The most influential Megatrends set to shape the world through 2030, identified by Euromonitor International, help businesses better anticipate market developments and lead change for their industries.
While coal demand in Europe and North America is declining, Asian countries – including China, India and the countries of the Association of Southeast Asian Nations (ASEAN) – are the main driving force of globalcoal demand growth thanks to their economic expansion as well as their large (and growing) populations. At the same time, however, as coalconsumption increases in Asia, the need to shift away from coal to combat air pollution is ever more pressing and will therefore generate a huge opportunity to promote cleaner energy sources across Asia.
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Coal supplied 29.0% of global primary energy needs (second only to oil at 31.0%) and provided 41.0% of the world’s electricity as of 2013 (latest year for which data is available). Coal is a popular fuel because it is abundant, affordable and easy to transport, store and use. However, it is a dirty fuel as it produces more greenhouse gas emissions for the energy it gives than any other major fuel;
China is by far the world’s largest coal producer, importer and consumer, although the country’s coal production is declining and its coalconsumptiongrowth is moderating as the Chinese economy rebalances and overall energy demand growth slows. Meanwhile, China is diversifying its energy supply, which also helps to dampen demand for coal and results in greater use of cleaner energy sources such as natural gas, nuclear and renewables. China’s consumption of coal grew by a moderate 16.9% between 2009 and 2014;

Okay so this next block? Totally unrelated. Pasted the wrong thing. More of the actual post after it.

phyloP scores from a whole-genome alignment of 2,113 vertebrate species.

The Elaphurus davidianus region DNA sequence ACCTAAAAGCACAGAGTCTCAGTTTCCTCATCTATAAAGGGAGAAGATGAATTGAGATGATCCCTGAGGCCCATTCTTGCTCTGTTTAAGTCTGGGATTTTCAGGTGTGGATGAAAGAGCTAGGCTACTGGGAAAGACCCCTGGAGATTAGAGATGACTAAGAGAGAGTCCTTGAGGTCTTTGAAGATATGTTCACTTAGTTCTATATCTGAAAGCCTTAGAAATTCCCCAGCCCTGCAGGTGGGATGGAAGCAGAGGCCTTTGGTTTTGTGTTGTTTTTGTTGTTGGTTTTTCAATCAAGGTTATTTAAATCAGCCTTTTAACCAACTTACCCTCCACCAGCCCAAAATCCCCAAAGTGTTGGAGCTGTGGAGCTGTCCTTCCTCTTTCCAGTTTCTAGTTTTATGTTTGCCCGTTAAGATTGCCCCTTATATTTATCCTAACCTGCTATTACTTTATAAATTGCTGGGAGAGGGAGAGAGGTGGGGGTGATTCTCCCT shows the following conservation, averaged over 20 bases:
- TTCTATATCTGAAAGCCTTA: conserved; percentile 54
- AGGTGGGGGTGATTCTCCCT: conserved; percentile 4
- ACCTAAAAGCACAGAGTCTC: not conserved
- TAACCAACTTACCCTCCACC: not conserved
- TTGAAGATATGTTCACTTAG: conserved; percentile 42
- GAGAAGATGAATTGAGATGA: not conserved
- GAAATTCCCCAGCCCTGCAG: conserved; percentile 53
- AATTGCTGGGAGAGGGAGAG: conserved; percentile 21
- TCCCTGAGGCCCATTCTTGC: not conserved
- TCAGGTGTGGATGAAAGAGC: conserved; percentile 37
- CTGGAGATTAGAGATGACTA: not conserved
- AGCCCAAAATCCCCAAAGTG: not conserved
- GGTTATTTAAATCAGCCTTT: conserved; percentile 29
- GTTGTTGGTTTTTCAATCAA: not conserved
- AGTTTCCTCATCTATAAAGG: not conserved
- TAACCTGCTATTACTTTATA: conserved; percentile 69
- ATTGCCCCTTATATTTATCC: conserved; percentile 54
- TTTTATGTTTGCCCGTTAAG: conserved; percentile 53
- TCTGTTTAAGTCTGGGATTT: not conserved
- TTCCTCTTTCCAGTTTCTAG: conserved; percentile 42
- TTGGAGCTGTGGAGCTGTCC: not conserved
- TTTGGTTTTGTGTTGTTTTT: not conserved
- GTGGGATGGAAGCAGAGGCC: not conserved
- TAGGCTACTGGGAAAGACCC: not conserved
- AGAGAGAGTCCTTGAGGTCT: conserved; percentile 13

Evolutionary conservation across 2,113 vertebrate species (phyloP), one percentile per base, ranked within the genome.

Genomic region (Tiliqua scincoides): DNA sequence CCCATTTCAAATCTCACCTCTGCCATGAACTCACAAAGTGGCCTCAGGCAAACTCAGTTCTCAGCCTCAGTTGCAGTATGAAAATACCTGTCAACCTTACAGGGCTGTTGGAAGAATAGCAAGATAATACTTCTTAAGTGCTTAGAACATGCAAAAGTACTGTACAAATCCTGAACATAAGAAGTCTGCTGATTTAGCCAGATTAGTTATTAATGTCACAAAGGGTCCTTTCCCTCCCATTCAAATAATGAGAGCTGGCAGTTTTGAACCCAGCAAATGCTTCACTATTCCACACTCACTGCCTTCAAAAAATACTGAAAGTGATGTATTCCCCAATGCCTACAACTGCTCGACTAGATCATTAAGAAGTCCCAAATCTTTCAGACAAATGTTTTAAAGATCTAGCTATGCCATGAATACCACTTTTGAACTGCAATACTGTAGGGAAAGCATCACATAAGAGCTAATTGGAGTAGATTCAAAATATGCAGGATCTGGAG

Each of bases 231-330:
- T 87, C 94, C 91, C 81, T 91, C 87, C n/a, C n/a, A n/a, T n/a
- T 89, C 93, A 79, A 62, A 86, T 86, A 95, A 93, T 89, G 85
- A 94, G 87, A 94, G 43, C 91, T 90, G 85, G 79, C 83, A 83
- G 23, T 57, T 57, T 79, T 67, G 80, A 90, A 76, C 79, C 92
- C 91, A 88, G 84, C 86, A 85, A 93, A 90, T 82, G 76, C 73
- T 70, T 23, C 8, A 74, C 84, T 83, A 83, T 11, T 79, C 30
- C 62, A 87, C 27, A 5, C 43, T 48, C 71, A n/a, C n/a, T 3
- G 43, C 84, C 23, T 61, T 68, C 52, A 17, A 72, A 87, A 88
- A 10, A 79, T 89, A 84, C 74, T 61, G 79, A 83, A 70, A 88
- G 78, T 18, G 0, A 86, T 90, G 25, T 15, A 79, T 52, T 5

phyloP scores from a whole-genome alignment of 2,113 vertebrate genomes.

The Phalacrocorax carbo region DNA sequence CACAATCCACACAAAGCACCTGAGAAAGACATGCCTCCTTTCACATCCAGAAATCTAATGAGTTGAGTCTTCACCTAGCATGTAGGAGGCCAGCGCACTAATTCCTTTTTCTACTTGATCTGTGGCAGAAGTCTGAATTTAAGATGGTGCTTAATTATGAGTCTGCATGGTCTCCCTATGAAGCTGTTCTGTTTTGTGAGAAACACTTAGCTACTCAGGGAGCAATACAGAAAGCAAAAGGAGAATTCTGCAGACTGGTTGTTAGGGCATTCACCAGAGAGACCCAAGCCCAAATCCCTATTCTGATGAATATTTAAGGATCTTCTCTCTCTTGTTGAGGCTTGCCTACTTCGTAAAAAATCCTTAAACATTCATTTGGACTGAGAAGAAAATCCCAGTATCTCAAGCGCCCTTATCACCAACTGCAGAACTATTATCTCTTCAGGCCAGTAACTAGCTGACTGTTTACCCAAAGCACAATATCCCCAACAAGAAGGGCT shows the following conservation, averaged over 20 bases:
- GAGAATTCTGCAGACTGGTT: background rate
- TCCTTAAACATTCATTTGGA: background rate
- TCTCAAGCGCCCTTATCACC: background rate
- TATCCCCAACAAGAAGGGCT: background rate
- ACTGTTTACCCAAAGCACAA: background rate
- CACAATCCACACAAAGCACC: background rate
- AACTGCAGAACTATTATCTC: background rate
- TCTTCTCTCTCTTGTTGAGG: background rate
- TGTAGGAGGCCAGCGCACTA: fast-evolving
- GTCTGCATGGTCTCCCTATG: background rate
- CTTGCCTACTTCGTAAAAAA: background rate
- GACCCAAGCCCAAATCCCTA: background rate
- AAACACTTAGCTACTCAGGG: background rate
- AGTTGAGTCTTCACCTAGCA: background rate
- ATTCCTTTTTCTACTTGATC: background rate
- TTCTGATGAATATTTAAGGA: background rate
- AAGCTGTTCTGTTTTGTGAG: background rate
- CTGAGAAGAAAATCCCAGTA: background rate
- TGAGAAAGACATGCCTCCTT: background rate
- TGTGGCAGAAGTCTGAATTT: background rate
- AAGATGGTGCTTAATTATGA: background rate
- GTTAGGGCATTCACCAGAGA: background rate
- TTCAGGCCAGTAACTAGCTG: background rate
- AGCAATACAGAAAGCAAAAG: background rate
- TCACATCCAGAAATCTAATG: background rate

Conversely, India is starting to move to centre stage inglobal energy with its strong economic growth, a large (and growing) population and a low (but increasing) level of energy use per capita. Between 2009 and 2014, India’s consumption of coal increased by 43.9% to reach 360 million tonnes of oil equivalent. Besides India, ASEAN countriesare also drivinggrowthinglobalcoalconsumption, offsetting declines in Europe and the USA. Over the 2009-2014 period, coalconsumption rose by 83.3% in Indonesia, 75.4% in the Philippines and 78.5% in Vietnam;
Business opportunities arising from efforts to reduce coalconsumption and promote renewables (such as wind and solar energy) can generate multiple benefits for governments, businesses and households including job creation, greater energy security, better air quality and a reduction in greenhouse gas emissions.